Federal Stafford Loans

The Federal Stafford loan is an education loan designed to help you pay for college. Stafford loans are made through the William D. Ford Federal Direct Student Loan Program (Direct Loans) - this is a loan directly from the Federal Government. (Prior to July 1, 2010, Federal student loans were also available from banks other lenders through the FFEL program.) Federal student loans can be either subsidized or unsubsidized. The government sets the interest rate and limits the amount students can borrow. To be eligible for a Stafford loan, independent students or dependent students and their parents must submit a FAFSA. Families or students can complete the FAFSA as early as January 1st of the year the student will attend college. Payment on Stafford loans begins six months after graduating or dropping to less than half-time enrollment.

Loan Terms

  • Be enrolled at least half time
  • Be a U.S. citizen or eligible non-citizen 
  • Complete your Free Application for Federal Student Aid (FAFSA)

Loan Limits

Dependent student loan limits

  • Freshman – up to $3,500 subsidized, plus $2,000 unsubsidized
  • Sophomore – up to $4,500 subsidized, plus $2,000 unsubsidized 
  • Junior or senior – up to $5,500 subsidized, plus $2,000 unsubsidized  
  • Undergraduate dependent maximum aggregate limit – $31,000, No more than $23,000 of this amount may be in subsidized loans.
  • NOTE – Dependent students whose parents do not qualify for a PLUS loan may be eligible to borrow more in unsubsidized Stafford loans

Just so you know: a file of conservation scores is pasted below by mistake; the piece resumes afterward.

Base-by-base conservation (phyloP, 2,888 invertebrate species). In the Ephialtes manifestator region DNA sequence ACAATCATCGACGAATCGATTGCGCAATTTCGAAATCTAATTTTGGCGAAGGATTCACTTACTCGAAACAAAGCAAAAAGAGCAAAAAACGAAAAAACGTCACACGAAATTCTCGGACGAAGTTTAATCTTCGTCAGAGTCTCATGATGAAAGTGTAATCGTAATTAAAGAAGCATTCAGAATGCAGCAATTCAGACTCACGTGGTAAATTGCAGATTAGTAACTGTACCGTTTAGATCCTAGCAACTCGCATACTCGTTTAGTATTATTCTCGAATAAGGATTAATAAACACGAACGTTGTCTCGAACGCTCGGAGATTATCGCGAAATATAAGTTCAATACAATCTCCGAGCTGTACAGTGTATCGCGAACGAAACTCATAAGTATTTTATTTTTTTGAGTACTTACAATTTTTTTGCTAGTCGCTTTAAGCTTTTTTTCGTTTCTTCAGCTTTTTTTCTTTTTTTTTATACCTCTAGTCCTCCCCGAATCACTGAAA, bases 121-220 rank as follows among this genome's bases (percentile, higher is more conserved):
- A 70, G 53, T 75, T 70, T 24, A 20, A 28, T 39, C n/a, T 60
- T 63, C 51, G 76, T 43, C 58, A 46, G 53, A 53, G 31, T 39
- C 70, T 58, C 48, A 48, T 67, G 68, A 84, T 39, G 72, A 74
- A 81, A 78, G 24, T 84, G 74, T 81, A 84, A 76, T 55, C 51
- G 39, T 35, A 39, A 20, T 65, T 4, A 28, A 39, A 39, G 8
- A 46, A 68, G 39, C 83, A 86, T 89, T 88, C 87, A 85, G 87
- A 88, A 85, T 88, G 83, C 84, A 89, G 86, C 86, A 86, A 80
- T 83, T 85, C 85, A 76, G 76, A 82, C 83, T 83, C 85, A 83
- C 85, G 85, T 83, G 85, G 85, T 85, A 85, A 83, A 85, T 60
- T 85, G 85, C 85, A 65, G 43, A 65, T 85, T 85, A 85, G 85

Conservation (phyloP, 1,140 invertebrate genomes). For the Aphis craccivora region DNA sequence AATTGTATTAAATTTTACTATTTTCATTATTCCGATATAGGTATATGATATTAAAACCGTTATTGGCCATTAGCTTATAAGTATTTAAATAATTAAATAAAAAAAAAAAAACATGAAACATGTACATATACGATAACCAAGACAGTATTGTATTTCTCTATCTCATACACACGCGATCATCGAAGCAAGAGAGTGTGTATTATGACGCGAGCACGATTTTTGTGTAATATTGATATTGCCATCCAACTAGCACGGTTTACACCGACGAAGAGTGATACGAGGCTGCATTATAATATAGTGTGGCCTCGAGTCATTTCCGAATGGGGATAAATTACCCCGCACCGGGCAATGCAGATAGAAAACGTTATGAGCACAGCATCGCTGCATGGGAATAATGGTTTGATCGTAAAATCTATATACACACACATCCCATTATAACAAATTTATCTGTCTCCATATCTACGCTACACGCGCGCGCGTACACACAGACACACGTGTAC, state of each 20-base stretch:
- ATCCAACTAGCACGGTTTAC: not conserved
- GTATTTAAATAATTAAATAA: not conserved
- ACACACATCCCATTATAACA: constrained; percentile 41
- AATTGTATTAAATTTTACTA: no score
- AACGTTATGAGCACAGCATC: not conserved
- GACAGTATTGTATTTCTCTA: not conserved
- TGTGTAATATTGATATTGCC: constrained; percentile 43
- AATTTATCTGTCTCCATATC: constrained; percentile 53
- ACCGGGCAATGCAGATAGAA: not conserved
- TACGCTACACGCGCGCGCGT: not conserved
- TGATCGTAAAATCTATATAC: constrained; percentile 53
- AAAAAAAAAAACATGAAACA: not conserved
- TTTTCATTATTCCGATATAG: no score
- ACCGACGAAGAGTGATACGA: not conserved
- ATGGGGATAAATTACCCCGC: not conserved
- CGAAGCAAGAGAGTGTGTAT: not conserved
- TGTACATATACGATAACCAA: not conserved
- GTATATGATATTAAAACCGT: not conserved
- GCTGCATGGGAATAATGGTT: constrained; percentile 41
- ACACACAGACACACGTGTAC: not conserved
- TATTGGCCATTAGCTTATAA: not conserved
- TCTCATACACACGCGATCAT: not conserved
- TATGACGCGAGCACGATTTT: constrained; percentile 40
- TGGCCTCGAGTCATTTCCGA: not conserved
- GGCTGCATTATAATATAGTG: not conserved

• After July 1, 2013, eligibility for subsidized loans is limited to 150% of program length (3 years for 2-year program/6 years for 4-year program). 
Independent undergraduate student  loan limits
  • Freshman – up to $3,500 subsidized, plus $6,000 unsubsidized
  • Sophomore – up to $4,500 subsidized, plus $6,000 unsubsidized
  • Junior or senior – up to $5,500 subsidized, plus $7,000 unsubsidized
  • Undergraduate independent maximum aggregate limit – $57,500, no more than $23,000 of this amount may be in subsidized loans.
Graduate or professional student loan limits
  • Up to $20,500 unsubsidized
  • Graduate or professional maximum aggregate limit – $138,500, no more than $65,500 of this amount may be in subsidized loans (subsidized loans are not available to graduate students after 7/1/2012).

Interest Rates
The interest rate for Stafford loans is set by the federal government and may be tax deductible. Interest rates below are based on disbursement dates.

  • Disbursed before July 1, 2006 (on or after 7/1/1998) – all loans have a variable interest rate, which is adjusted annually on July 1, and capped at 8.25%.
    • From July 1, 2011 through June 30, 2012, the rate during repayment was 2.36% and the rate while in school, grace or deferment was 1.76%.
    • From July 1, 2012 through June 30, 2013, the rate during repayment is 2.39% and the rate while in school, grace or deferment is 1.79%.
  • Disbursed July 1, 2006 through June 30, 2008 – the interest rate for all Stafford loans was fixed at 6.8%.
  • Disbursed on or after July 1, 2008:
    • All loans used for graduate school – are fixed at 6.8%. 
    • Undergraduate unsubsidized loans – are fixed at 6.8%. 
    • Undergraduate subsidized loans – are based on the disbursement date as follows:
      • 7-1-08 through 6-30-09 – 6.00% 
      • 7-1-09 through 6-30-10 – 5.60%
      • 7-1-10 through 6-30-11 – 4.50%
      • 7-1-11 through 6-30-12 – 3.40%
      • 7-1-12 through 6-30-13 – 3.40%

Fees

Origination Fee – Loans originated between July 1, 2008 through June 30, 2009 carry a 1% origination fee. Loans disbursed on or after July 1, 2009 carry a 0.5% origination fee. Loans originated on or after July 1, 2010 carry a 1% origination fee.

Repayment Options